Roles for the library in meeting these changing needs

· A need for more basic computer classes for those who don’t have home computers but who need to feel more comfortable using the library’s computers

· Offer more varied services and programs for those who are not interested in or comfortable with computers, particularly seniors.

· Offer more volunteer opportunities and social activities for retirees. This would also help to offset the trend of hiring fewer staff.

· Work with other government agencies to provide resources & information for students (FAFSA, grants, etc) and others. Help all customers to navigate through a very fast moving information highway.

· Library should be more accessible to the community as an information gatherer & offer more free programs & activities for families.

· Increase in gas prices will result in more people working from home. These people will have computers with more high speed internet and will expect more online services from the library.

· People working from home will have more need for a place to go for free or inexpensive recreation close to home. Movies will be too expensive so the library will become a social hub. People will want extended hours to socialize.

· High gas prices may also bring about different work shifts or more flexible work schedules for people working in the home or outside of the home. Beginning their work day later and ending it later or working fewer days with longer hours will increase their need for extended library hours.

· There will also be a greater need for extended hours of operation for those who require computer use after work or school.

· We will continue to be a resource for online job searches and applications.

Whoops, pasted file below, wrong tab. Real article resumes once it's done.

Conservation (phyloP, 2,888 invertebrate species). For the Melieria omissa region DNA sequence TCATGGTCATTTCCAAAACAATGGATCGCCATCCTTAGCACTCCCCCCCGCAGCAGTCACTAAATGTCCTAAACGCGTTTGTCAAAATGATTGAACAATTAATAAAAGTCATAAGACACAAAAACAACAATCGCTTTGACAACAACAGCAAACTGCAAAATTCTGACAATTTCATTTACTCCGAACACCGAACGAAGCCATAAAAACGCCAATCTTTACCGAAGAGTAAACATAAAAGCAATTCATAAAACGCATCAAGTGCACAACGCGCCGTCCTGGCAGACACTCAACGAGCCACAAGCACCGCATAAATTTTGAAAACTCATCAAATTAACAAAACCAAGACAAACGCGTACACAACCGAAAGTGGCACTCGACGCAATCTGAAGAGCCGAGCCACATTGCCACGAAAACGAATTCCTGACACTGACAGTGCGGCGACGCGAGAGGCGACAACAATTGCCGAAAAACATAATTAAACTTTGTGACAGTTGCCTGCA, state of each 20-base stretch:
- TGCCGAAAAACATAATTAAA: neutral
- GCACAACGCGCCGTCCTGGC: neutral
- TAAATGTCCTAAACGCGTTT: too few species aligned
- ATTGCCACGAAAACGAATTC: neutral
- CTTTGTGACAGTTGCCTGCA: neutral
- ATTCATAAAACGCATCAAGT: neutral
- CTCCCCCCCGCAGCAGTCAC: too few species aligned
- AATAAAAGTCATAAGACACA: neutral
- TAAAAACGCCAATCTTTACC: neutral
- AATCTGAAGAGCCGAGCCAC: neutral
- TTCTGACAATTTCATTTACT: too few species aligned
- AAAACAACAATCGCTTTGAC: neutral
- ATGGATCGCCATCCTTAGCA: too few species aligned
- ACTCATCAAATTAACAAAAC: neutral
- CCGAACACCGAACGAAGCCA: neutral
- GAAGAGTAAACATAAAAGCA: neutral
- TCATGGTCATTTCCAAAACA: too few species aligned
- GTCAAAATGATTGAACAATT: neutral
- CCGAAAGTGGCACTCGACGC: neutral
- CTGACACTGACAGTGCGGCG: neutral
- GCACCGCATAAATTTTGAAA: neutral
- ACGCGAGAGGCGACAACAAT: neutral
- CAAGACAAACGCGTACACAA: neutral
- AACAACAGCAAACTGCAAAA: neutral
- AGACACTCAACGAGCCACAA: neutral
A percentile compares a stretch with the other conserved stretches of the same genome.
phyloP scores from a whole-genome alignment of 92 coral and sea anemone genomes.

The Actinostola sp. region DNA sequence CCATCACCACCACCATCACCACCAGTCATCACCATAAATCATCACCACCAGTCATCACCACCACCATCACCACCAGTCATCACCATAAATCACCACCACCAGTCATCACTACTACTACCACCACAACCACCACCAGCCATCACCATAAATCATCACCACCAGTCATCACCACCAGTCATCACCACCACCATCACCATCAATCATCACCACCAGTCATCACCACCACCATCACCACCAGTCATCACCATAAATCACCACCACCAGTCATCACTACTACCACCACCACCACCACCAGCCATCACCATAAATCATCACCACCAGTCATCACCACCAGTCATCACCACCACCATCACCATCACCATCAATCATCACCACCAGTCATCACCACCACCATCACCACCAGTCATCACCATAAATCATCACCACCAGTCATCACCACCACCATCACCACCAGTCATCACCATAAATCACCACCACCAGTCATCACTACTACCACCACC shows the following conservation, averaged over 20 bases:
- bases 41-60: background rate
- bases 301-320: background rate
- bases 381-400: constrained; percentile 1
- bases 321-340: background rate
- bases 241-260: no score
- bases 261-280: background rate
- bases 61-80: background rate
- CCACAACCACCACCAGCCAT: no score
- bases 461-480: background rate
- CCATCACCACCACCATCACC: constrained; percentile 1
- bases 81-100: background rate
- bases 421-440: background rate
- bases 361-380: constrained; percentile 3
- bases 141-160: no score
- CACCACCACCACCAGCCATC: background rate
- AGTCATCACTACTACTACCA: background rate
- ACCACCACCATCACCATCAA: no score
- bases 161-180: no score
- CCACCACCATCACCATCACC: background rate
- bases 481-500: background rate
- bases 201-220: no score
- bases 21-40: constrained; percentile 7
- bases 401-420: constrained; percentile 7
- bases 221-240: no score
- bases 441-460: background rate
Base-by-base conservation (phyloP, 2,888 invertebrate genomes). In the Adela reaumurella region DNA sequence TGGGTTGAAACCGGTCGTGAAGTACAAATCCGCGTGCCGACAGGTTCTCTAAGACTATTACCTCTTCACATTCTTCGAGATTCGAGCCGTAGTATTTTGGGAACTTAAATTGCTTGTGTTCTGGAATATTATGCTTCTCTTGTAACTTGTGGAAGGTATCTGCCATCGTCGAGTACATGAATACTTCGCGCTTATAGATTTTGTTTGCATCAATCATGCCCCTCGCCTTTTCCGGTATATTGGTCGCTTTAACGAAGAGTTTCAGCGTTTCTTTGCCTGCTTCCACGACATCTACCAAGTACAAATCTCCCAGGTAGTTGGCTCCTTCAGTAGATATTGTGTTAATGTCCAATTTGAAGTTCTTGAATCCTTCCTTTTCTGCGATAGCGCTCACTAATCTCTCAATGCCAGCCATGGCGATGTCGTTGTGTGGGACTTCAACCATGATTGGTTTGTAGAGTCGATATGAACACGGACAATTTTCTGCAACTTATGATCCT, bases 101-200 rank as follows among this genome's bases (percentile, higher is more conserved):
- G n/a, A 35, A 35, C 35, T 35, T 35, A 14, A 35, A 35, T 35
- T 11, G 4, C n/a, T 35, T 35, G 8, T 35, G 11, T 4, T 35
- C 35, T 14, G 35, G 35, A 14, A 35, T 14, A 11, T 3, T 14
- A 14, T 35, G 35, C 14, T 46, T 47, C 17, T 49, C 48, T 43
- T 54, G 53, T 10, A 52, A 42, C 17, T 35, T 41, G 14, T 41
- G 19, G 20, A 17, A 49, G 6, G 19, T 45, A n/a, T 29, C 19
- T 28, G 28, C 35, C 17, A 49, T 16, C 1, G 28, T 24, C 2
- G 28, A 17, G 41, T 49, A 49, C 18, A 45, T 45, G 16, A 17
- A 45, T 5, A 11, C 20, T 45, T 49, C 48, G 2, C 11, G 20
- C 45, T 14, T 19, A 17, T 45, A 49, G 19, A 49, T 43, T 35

· There will be an increase in social networking both on the computer and in person because people will still want the personal contact. People who can’t afford to drive long distances to visit friends and family will look to the library for interaction or to contact family. Web conferencing could help with this.

· The library will be more than a place to check out books but will become a destination as a meeting place for parents, teens and play dates for younger children.

· Stay at home moms will look to the library for social interaction with adults and other moms.

· The rapid increase in technology will provide a wealth of services to the public within easy access of the types of services that the library is currently providing (downloadable books, etc) but they will continue to look to us for free and convenient online service.

· The role of the neighborhood branches may change with increased use and require an increase in services at those locations.

· More partnerships with CMS and other educational agencies and more collaboration between the library and other agencies for added funding and space

· The “Ice Cream Truck” has been popular and successful in bringing more services out into the community so we should consider expanding the library’s role in this area of outreach.